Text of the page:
Nearly two out of every five landlords are considering using private limited companies to buy further buy-to-let properties in the next 12 months. This compares to just one in four who are planning to acquire more properties as individuals, according to research by Precise Mortgages. Their study shows that 38% of buy-to-let landlords are planning to establish a limited company to reduce their tax bill. Only 28% are planning to purchase properties as an individual. This highlights a shift in the trends and way forward for the buy-to-let sector. Some of these changes are down to the new requirements for buy-to-let mortgages. About 42% of landlords with a portfolio of at least four properties with a mortgage are intending to buy further properties through a limited company, in order to meet these new requirements. As well as this, 31% who have up to three buy-to-let properties also intend to set up a limited company. Those most likely to go down this road are landlords who own properties in London.
Precise Mortgages managing director, Alan Cleary, said buying properties within the structure of a limited company is becoming more popular, particularly for professional landlords with a larger portfolio. This trend could continue, with 89% of brokers predicting the number of landlords setting up limited companies will continue to rise in the next year.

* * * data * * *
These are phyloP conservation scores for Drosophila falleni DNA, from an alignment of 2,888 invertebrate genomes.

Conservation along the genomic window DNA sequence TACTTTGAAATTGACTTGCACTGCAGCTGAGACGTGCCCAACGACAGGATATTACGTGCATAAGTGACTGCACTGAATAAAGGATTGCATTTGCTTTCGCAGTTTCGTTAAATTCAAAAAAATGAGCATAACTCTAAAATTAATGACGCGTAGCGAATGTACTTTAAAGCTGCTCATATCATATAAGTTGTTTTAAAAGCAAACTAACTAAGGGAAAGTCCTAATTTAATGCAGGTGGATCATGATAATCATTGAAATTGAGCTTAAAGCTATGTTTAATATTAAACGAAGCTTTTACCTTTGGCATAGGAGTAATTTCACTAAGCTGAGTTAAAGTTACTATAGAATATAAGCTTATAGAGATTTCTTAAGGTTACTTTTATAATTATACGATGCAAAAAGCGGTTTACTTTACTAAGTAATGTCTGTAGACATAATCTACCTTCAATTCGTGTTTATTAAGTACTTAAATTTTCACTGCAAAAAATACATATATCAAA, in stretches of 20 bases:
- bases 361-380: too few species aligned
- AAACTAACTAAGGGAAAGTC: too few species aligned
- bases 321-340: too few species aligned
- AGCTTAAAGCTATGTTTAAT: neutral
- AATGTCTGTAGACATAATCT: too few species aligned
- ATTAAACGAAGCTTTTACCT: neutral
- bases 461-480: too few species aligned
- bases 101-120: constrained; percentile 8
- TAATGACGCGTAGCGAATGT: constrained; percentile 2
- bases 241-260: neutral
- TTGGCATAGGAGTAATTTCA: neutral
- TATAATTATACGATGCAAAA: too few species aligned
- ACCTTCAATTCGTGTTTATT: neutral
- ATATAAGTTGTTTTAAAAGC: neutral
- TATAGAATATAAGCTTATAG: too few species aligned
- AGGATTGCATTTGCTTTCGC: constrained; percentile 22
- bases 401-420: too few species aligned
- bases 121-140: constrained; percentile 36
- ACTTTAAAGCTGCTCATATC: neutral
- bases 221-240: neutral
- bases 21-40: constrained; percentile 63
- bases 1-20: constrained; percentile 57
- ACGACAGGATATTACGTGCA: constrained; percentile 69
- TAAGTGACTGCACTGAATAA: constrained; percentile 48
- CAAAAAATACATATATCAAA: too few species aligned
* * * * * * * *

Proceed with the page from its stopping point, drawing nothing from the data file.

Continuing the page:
The fact that they are switching to company status and not selling up shows they have faith in the market. Further evidence that buy-to-let investment is a healthy option is that the share of buy-to-let mortgages stood at 13.9% of all new lending in the first three months of this year. Bank of England figures show that the number of new mortgages agreed by lenders dropped to their lowest level for two years. This was due to the number of first-time buyer loans falling. However, overall new mortgage lending was up 3.3% year-on-year, with £62.4 billion being borrowed, according to the data. Buy-to-let landlords secured 14.1% of new loans, which is up from 12.6% in the previous quarter. Connect for Intermediaries CEO, Liz Syms, said the sector is showing incredible resilience, despite the many changes in the past couple of years. She pointed out that despite these changes to regulations, taxes and HMO regulations, there are still good returns to be found in the buy-to-let sector.
It is felt that the sector is becoming increasingly professional, which is good news for both investors and tenants alike. People who ‘fell’ into the rental market or felt it was an easy option to make money have left the market following these changes. Professional landlords with well-run properties and high standards continue to make profits and are seeking to expand their portfolios. Ms Syms believes that it could well be that they have hit the bottom of the market and things are shifting upwards again. The fact that fewer first-time buyers are seeking mortgages also means there is still an increasing demand for decent rental properties.
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